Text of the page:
Jimmy Johnson was Feed the Needy's head cheerleader. "Let's go. Keep it moving. Let's go," Johnson yelled, as he stood next to a line of volunteers.
Lori Swank was in the line. She said she came out to help fix plates of Thanksgiving love because "we're serving the people that are unfortunate."
The Air National Guard's dining hall needed air traffic controllers to direct volunteers from the food preparation line, to the boxing line, and back to the food line. It looked a lot like organized chaos. Johnson said it looked like the perfect Thanksgiving gift. "Where else are you going to find 300 people come out on an Thanksgiving day, give their time to serve others," he asked.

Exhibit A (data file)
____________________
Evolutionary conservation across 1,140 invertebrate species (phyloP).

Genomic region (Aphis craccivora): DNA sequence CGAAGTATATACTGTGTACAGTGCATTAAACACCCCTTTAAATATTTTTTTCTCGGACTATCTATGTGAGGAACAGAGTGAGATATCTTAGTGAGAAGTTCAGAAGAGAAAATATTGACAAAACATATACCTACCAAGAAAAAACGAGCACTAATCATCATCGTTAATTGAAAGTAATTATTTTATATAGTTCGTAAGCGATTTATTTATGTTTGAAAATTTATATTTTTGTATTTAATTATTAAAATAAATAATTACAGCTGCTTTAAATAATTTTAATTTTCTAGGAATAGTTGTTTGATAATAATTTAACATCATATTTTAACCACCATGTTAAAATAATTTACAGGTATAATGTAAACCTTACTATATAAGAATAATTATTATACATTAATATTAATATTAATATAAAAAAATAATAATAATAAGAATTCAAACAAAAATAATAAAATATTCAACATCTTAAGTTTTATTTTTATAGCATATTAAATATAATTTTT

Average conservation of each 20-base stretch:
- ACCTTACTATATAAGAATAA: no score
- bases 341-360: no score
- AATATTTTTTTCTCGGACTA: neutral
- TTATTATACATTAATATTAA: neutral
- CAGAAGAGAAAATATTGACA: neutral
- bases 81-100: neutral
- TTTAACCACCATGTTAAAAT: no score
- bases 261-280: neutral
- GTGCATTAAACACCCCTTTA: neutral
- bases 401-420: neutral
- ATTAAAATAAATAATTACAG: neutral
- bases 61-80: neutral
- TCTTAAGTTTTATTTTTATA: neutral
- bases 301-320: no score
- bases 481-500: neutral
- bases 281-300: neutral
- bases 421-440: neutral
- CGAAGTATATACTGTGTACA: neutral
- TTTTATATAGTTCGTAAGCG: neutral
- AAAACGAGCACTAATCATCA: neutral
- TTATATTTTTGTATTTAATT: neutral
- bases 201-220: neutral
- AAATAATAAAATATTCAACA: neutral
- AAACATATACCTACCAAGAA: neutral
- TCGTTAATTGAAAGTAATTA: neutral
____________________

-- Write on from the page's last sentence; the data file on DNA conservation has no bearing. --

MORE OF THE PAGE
Eleven year old Patricia Swank was one of the Feed the Needy volunteers. She said, "I had a choice of going to my uncle's, or serving food." Uncle Terry lost out. "I decided to serve food," said Swank, "because I think it's better to do that, see what's on the other side of the world, and just find out what it's like to help other people."
That was the same reason Troop 205 brought its Boy Scouts to the Feed the Needy event. Jeff Green was one of the Boy Scouts troop leaders. "I think the best part for me is to get the boys here to experience, to help the less fortunate," he said.
Gulfport High School's Sabrina Chess had some friends with her when she waited for her turn to carry a Thanksgiving plate. "It's a good way to come out and help people," she said. "You have so much during the holiday season. You have to help others when they're less fortunate."
More than 1,400 people received a hot meal and a few minutes of fellowship, because of the generosity of these neighbors. Organizers will serve more holiday meals on Christmas morning.